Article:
The House Judiciary Committee recently convened a hearing on the FBI’s controversial Internet surveillance program, Carnivore. (See “City Shorts,” River Cities’ Reader, Volume 7, #281.) It was hoped the hearing would shed light on the largely unknown capabilities of the program, as well as allow feedback from Carnivore’s critics. Carnivore is a program installed by the FBI on the backbone of an Internet Service Provider (ISP) to scan and record selected communications – in theory looking for e-mails to and from targeted criminals. It works by scanning all of an ISP’s Internet traffic, looking for and recording relevant messages. Carnivore’s ability to scan large volumes of e-mail has civil and privacy rights groups and Internet users up in arms. You can read the testimony from the House Judiciary Committee hearing at (http://www.house.gov/judiciary/2.htm). The hearing can be viewed in its entirety over the Web at (http://www.cspan.org/technology_science/). More on the history of FBI monitoring of Internet communications and the “digital telephony” law is available at the Electronic Privacy Information Center Wiretap Page at (http://www.epic.org/privacy/wiretap/).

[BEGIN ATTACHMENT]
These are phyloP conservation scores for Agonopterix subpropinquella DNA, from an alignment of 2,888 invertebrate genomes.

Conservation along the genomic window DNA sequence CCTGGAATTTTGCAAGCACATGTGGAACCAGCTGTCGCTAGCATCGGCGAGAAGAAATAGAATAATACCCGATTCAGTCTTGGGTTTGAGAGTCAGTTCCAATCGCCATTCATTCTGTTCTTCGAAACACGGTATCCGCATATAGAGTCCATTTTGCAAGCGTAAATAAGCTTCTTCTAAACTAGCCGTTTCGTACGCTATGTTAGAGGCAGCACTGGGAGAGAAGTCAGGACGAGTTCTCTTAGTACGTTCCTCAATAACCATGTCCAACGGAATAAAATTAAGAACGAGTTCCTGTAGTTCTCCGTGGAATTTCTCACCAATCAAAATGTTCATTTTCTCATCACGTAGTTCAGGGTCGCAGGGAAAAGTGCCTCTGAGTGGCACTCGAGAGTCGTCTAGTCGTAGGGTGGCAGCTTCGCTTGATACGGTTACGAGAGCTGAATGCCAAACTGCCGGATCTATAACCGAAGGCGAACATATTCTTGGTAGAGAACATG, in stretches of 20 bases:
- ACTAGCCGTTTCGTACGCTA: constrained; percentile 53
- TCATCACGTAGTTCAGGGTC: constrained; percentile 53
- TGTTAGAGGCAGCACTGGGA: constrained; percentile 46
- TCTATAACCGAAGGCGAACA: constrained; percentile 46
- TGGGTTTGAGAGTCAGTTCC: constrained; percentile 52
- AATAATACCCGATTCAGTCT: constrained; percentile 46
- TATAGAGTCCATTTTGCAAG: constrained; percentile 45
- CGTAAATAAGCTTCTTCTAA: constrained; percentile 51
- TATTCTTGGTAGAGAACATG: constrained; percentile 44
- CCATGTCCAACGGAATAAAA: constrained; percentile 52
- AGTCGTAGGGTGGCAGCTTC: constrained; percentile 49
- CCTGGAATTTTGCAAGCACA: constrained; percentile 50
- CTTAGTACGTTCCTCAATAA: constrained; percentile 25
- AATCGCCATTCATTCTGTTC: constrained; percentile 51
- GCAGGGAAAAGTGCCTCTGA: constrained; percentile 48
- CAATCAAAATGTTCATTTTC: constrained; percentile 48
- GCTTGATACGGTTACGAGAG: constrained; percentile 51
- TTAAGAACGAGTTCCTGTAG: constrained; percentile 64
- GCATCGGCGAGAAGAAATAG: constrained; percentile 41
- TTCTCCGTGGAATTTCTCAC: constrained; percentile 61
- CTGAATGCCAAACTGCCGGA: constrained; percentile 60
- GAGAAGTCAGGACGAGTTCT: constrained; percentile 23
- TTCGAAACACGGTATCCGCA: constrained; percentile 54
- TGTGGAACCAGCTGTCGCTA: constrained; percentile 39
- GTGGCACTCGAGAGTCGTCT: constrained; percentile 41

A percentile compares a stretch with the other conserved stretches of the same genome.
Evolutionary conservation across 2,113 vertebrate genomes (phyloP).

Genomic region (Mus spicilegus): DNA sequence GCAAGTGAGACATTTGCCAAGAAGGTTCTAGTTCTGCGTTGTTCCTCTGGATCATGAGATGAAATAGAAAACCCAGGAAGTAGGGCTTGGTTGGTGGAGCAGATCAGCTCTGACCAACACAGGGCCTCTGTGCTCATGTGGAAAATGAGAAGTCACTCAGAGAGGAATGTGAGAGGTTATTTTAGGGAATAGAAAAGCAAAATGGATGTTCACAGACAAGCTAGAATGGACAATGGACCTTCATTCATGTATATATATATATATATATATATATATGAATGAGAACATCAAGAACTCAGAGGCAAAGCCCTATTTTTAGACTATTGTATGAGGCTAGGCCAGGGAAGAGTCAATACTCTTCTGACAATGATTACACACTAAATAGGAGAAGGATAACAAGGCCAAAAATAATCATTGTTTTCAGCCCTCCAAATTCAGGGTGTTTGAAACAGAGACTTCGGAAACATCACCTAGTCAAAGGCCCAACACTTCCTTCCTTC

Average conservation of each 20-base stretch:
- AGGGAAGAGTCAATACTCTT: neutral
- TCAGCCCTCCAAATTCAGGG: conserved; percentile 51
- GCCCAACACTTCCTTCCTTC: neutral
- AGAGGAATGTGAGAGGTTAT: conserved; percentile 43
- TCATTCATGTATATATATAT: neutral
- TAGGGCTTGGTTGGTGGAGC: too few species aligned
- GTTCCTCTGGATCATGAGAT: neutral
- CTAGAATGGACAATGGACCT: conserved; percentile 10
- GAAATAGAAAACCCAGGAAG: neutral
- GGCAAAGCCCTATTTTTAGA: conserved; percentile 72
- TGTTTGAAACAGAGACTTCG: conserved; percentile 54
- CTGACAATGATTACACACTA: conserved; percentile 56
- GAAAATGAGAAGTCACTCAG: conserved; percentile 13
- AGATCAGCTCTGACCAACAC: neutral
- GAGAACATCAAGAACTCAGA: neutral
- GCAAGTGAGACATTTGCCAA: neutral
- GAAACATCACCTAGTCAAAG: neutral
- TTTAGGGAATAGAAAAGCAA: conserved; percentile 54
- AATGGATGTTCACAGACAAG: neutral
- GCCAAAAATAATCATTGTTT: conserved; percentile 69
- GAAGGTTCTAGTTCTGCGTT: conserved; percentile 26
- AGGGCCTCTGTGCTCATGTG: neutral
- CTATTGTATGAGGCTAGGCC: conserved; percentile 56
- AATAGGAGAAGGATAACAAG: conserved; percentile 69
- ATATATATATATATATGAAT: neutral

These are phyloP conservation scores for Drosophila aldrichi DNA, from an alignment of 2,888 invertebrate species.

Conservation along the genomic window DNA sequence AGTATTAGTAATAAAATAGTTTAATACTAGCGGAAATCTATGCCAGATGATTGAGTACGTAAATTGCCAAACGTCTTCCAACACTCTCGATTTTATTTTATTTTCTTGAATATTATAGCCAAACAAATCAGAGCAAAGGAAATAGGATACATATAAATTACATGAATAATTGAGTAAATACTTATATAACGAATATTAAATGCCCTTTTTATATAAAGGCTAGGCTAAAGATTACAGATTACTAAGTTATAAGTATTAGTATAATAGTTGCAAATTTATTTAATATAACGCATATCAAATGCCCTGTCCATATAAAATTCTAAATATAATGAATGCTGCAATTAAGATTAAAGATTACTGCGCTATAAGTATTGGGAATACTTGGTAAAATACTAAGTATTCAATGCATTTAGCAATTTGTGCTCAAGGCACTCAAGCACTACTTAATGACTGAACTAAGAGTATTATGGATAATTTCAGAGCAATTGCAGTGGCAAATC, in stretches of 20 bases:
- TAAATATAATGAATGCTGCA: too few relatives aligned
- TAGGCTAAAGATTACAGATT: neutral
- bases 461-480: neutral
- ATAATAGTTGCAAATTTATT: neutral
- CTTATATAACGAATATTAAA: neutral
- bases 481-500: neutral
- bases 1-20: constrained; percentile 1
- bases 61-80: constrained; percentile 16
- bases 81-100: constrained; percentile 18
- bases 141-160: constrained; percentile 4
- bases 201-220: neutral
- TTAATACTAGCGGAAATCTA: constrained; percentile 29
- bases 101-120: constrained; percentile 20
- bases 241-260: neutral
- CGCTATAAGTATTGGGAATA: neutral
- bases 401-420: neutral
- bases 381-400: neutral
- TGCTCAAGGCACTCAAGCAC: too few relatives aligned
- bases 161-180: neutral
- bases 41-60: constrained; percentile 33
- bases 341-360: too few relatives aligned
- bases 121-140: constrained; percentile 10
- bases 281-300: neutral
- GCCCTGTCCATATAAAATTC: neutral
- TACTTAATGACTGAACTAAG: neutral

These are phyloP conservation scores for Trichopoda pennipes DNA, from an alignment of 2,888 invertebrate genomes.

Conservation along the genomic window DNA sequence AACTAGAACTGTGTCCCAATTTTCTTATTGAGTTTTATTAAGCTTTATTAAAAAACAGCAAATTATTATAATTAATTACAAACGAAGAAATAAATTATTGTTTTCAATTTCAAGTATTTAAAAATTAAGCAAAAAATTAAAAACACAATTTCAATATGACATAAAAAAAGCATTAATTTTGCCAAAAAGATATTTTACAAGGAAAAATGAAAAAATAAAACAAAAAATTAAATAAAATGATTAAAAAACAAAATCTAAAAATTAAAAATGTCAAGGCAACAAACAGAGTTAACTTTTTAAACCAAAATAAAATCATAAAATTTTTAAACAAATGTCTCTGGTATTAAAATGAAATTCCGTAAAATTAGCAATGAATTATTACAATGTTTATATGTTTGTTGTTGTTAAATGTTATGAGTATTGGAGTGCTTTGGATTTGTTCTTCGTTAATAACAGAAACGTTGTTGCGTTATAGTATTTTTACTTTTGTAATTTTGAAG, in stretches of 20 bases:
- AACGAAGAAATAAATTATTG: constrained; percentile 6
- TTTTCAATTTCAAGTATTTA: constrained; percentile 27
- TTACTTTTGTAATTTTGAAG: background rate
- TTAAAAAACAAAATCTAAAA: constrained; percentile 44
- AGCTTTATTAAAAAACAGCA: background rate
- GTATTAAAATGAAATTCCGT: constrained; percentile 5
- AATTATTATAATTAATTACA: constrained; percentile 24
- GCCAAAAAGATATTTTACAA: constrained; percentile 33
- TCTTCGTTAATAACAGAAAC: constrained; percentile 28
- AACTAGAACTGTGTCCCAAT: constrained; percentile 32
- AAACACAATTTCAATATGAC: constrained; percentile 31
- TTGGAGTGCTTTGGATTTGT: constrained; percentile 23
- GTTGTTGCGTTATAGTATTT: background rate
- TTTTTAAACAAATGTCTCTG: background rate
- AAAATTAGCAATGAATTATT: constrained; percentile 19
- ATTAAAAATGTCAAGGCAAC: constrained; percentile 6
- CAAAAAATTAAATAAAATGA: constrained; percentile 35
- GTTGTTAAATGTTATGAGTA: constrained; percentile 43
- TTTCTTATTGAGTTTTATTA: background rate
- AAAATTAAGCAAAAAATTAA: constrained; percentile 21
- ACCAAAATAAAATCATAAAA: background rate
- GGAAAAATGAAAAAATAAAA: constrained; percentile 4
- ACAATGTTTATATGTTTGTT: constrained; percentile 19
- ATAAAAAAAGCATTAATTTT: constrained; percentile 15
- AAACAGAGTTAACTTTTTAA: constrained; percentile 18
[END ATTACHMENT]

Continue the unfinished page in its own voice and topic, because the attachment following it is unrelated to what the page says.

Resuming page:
According to the National Highway Traffic Safety Administration, various distractions played a role in 25 to 50 percent of the 6 million automobile crashes occurring in this country every year. Illinois Secretary of State Jesse White has formed a new advisory panel in conjunction with his office to develop an educational campaign to increase motorists’ awareness of electronic distractions, including cell phones, Global Positioning Systems, and even fax machines. The new panel is made up of representatives of the insurance, automobile, and cellular industries, as well as law enforcement. The first task of the panel will be to distribute 1 million safety-tip sheets to the state’s 138 driver’s license centers and to visitors at the Illinois State Fair.